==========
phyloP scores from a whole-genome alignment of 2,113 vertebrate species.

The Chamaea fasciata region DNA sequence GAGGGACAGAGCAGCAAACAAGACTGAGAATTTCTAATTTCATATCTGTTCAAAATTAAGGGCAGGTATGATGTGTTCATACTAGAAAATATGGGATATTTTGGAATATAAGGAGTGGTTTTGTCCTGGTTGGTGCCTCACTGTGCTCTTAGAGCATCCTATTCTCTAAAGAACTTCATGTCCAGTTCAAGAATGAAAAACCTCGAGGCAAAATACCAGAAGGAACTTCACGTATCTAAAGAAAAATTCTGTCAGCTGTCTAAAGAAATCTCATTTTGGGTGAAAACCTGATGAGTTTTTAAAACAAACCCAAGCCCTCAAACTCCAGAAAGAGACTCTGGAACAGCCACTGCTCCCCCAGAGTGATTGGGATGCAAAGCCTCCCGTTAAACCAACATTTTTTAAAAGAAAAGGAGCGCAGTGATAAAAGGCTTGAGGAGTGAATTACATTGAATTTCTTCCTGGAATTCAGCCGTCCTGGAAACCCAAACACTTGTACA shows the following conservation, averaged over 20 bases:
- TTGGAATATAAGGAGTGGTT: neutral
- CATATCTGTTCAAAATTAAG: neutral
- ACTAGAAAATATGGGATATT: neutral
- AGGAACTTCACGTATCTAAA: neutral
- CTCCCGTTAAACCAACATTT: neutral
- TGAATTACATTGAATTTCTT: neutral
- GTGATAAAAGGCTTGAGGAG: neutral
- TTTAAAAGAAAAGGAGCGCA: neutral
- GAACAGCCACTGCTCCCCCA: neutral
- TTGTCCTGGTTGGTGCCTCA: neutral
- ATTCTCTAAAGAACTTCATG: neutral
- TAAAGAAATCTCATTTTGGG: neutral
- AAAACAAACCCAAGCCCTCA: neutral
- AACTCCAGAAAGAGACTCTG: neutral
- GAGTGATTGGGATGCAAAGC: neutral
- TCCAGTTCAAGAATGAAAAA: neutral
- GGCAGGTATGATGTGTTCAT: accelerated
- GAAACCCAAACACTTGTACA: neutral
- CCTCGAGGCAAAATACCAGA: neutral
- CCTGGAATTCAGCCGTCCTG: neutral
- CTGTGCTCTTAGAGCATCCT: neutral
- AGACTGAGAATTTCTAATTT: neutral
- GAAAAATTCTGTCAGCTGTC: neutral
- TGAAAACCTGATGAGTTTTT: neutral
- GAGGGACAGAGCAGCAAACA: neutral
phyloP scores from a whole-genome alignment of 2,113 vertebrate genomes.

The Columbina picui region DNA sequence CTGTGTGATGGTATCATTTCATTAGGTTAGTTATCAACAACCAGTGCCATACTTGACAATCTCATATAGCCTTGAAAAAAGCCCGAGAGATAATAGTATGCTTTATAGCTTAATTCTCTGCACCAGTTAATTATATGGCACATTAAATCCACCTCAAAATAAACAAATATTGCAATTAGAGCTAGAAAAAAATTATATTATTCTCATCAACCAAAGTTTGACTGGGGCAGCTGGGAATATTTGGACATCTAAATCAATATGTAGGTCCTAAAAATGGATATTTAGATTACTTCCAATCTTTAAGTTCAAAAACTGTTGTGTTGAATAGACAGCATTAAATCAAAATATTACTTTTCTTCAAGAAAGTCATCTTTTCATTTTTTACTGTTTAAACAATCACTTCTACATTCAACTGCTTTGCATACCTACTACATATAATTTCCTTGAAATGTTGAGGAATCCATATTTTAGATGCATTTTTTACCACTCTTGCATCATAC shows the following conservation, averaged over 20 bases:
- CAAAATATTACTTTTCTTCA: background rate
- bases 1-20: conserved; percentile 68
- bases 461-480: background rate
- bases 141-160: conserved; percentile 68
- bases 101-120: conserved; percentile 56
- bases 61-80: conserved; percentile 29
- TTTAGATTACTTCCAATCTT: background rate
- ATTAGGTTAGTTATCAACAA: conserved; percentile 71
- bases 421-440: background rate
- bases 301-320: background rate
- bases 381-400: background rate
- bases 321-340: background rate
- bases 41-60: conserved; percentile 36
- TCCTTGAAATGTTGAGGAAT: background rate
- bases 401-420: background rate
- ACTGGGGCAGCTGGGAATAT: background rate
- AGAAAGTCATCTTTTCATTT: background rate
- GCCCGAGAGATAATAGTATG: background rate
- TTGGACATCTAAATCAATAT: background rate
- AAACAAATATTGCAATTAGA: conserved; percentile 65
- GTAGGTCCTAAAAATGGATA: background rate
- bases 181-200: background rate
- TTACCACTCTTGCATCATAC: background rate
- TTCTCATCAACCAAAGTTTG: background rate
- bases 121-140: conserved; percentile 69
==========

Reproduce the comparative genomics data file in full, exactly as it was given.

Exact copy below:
phyloP scores from a whole-genome alignment of 2,113 vertebrate species.

The Chamaea fasciata region DNA sequence GAGGGACAGAGCAGCAAACAAGACTGAGAATTTCTAATTTCATATCTGTTCAAAATTAAGGGCAGGTATGATGTGTTCATACTAGAAAATATGGGATATTTTGGAATATAAGGAGTGGTTTTGTCCTGGTTGGTGCCTCACTGTGCTCTTAGAGCATCCTATTCTCTAAAGAACTTCATGTCCAGTTCAAGAATGAAAAACCTCGAGGCAAAATACCAGAAGGAACTTCACGTATCTAAAGAAAAATTCTGTCAGCTGTCTAAAGAAATCTCATTTTGGGTGAAAACCTGATGAGTTTTTAAAACAAACCCAAGCCCTCAAACTCCAGAAAGAGACTCTGGAACAGCCACTGCTCCCCCAGAGTGATTGGGATGCAAAGCCTCCCGTTAAACCAACATTTTTTAAAAGAAAAGGAGCGCAGTGATAAAAGGCTTGAGGAGTGAATTACATTGAATTTCTTCCTGGAATTCAGCCGTCCTGGAAACCCAAACACTTGTACA shows the following conservation, averaged over 20 bases:
- TTGGAATATAAGGAGTGGTT: neutral
- CATATCTGTTCAAAATTAAG: neutral
- ACTAGAAAATATGGGATATT: neutral
- AGGAACTTCACGTATCTAAA: neutral
- CTCCCGTTAAACCAACATTT: neutral
- TGAATTACATTGAATTTCTT: neutral
- GTGATAAAAGGCTTGAGGAG: neutral
- TTTAAAAGAAAAGGAGCGCA: neutral
- GAACAGCCACTGCTCCCCCA: neutral
- TTGTCCTGGTTGGTGCCTCA: neutral
- ATTCTCTAAAGAACTTCATG: neutral
- TAAAGAAATCTCATTTTGGG: neutral
- AAAACAAACCCAAGCCCTCA: neutral
- AACTCCAGAAAGAGACTCTG: neutral
- GAGTGATTGGGATGCAAAGC: neutral
- TCCAGTTCAAGAATGAAAAA: neutral
- GGCAGGTATGATGTGTTCAT: accelerated
- GAAACCCAAACACTTGTACA: neutral
- CCTCGAGGCAAAATACCAGA: neutral
- CCTGGAATTCAGCCGTCCTG: neutral
- CTGTGCTCTTAGAGCATCCT: neutral
- AGACTGAGAATTTCTAATTT: neutral
- GAAAAATTCTGTCAGCTGTC: neutral
- TGAAAACCTGATGAGTTTTT: neutral
- GAGGGACAGAGCAGCAAACA: neutral
phyloP scores from a whole-genome alignment of 2,113 vertebrate genomes.

The Columbina picui region DNA sequence CTGTGTGATGGTATCATTTCATTAGGTTAGTTATCAACAACCAGTGCCATACTTGACAATCTCATATAGCCTTGAAAAAAGCCCGAGAGATAATAGTATGCTTTATAGCTTAATTCTCTGCACCAGTTAATTATATGGCACATTAAATCCACCTCAAAATAAACAAATATTGCAATTAGAGCTAGAAAAAAATTATATTATTCTCATCAACCAAAGTTTGACTGGGGCAGCTGGGAATATTTGGACATCTAAATCAATATGTAGGTCCTAAAAATGGATATTTAGATTACTTCCAATCTTTAAGTTCAAAAACTGTTGTGTTGAATAGACAGCATTAAATCAAAATATTACTTTTCTTCAAGAAAGTCATCTTTTCATTTTTTACTGTTTAAACAATCACTTCTACATTCAACTGCTTTGCATACCTACTACATATAATTTCCTTGAAATGTTGAGGAATCCATATTTTAGATGCATTTTTTACCACTCTTGCATCATAC shows the following conservation, averaged over 20 bases:
- CAAAATATTACTTTTCTTCA: background rate
- bases 1-20: conserved; percentile 68
- bases 461-480: background rate
- bases 141-160: conserved; percentile 68
- bases 101-120: conserved; percentile 56
- bases 61-80: conserved; percentile 29
- TTTAGATTACTTCCAATCTT: background rate
- ATTAGGTTAGTTATCAACAA: conserved; percentile 71
- bases 421-440: background rate
- bases 301-320: background rate
- bases 381-400: background rate
- bases 321-340: background rate
- bases 41-60: conserved; percentile 36
- TCCTTGAAATGTTGAGGAAT: background rate
- bases 401-420: background rate
- ACTGGGGCAGCTGGGAATAT: background rate
- AGAAAGTCATCTTTTCATTT: background rate
- GCCCGAGAGATAATAGTATG: background rate
- TTGGACATCTAAATCAATAT: background rate
- AAACAAATATTGCAATTAGA: conserved; percentile 65
- GTAGGTCCTAAAAATGGATA: background rate
- bases 181-200: background rate
- TTACCACTCTTGCATCATAC: background rate
- TTCTCATCAACCAAAGTTTG: background rate
- bases 121-140: conserved; percentile 69